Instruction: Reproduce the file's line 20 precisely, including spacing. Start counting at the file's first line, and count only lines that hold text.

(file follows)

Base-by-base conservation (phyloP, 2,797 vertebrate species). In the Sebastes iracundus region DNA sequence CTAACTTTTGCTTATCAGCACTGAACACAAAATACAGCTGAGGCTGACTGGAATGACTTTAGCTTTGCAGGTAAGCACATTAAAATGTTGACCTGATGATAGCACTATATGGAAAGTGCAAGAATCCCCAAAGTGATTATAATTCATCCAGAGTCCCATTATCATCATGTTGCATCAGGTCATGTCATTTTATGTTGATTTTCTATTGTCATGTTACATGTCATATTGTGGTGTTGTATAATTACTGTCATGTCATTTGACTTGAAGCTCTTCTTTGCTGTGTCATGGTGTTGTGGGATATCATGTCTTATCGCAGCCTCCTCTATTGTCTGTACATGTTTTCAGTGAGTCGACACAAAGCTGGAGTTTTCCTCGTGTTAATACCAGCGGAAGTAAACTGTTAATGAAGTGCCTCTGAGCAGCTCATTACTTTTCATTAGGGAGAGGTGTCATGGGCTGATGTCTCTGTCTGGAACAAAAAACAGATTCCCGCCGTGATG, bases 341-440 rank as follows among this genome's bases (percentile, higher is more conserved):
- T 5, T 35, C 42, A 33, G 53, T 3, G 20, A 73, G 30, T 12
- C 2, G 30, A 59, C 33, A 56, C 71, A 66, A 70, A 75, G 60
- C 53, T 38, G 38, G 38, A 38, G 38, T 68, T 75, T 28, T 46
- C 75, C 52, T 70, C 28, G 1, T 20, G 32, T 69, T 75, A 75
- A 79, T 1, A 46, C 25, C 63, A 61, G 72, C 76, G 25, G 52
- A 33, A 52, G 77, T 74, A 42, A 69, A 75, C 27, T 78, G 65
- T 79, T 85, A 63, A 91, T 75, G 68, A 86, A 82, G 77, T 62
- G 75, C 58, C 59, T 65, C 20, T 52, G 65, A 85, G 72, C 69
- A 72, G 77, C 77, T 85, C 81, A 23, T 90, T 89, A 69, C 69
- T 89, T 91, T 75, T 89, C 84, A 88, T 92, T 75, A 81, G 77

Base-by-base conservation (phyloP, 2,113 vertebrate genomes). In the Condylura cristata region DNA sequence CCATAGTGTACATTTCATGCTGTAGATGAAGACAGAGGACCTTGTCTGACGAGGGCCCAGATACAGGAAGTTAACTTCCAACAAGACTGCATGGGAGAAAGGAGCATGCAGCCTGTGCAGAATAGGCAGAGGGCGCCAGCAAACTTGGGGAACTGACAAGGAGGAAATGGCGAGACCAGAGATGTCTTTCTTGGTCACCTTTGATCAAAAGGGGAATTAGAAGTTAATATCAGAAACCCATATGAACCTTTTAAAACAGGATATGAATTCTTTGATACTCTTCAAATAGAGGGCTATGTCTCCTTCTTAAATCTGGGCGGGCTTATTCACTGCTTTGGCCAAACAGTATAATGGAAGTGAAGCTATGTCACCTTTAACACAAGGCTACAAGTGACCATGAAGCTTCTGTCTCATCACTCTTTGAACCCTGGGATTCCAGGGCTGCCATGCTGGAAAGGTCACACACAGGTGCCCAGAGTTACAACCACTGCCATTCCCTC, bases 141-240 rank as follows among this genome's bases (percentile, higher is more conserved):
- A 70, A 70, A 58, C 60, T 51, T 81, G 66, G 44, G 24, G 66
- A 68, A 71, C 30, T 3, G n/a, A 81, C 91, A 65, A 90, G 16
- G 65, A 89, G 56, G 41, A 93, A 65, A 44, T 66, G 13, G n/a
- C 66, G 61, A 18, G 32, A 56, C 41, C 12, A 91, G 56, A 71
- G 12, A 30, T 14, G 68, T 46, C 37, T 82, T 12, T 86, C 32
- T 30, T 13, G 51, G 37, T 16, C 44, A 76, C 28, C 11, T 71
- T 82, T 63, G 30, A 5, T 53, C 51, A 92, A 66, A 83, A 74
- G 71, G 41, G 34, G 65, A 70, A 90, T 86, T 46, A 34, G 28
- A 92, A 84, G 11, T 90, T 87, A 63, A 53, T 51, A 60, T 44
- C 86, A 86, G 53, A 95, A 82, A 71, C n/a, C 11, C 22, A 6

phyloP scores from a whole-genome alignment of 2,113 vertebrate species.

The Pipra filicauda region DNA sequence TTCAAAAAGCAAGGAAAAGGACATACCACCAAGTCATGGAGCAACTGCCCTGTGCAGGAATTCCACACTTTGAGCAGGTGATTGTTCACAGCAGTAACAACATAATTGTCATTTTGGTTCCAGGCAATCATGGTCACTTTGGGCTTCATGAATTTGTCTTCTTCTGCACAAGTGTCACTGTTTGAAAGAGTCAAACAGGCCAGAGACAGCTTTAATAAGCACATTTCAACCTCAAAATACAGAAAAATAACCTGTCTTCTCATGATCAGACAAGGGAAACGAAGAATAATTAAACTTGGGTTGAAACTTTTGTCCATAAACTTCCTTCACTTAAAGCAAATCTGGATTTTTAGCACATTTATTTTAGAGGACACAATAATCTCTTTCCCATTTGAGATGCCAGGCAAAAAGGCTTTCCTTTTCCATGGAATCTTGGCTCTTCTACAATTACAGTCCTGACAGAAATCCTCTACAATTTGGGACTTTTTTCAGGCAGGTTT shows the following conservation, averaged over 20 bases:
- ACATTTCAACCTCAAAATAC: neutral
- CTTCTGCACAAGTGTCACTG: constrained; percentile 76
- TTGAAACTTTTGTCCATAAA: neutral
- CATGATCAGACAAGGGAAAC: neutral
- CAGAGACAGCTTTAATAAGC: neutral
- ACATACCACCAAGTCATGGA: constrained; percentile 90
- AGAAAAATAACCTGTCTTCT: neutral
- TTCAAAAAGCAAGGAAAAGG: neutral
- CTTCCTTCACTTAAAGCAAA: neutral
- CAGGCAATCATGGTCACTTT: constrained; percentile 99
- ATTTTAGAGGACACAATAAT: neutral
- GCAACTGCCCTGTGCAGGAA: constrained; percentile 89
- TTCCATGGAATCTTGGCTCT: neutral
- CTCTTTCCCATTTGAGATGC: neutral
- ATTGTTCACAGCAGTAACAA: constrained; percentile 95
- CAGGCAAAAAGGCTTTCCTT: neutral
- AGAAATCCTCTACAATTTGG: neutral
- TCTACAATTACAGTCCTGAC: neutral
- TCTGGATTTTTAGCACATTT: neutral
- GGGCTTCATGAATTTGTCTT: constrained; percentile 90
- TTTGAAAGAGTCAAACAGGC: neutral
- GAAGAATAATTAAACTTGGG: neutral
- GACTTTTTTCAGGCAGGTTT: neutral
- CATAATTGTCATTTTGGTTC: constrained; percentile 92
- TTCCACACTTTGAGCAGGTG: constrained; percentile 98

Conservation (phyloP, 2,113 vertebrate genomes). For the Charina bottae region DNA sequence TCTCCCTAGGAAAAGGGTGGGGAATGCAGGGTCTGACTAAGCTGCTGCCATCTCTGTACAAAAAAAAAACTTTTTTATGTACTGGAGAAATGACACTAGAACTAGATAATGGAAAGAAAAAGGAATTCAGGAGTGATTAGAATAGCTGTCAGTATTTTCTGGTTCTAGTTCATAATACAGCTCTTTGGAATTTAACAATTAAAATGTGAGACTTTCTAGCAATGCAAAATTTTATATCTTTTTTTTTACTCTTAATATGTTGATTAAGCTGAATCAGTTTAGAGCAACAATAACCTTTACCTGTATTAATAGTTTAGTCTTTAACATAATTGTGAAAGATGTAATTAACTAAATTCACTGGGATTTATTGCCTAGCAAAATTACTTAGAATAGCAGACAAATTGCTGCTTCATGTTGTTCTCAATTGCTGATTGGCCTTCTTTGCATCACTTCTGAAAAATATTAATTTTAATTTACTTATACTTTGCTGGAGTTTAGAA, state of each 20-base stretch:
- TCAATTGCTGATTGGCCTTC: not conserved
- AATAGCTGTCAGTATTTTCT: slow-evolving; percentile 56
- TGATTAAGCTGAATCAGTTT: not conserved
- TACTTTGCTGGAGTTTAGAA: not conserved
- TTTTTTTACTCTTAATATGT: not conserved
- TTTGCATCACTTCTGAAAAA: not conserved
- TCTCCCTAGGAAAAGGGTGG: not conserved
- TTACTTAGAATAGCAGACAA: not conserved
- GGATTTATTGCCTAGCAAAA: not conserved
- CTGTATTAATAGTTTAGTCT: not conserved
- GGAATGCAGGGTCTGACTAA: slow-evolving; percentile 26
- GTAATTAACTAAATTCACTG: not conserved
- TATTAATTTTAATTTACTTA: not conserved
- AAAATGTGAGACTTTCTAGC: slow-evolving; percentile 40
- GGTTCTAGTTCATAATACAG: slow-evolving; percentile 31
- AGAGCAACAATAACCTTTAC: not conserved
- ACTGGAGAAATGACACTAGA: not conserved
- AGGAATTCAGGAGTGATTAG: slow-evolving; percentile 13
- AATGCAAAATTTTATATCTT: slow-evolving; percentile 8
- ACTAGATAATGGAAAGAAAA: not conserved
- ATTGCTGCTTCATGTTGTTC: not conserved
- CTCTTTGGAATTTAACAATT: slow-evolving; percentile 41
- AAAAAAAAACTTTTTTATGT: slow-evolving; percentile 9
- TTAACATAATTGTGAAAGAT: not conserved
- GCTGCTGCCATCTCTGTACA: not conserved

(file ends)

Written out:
- G 71, G 41, G 34, G 65, A 70, A 90, T 86, T 46, A 34, G 28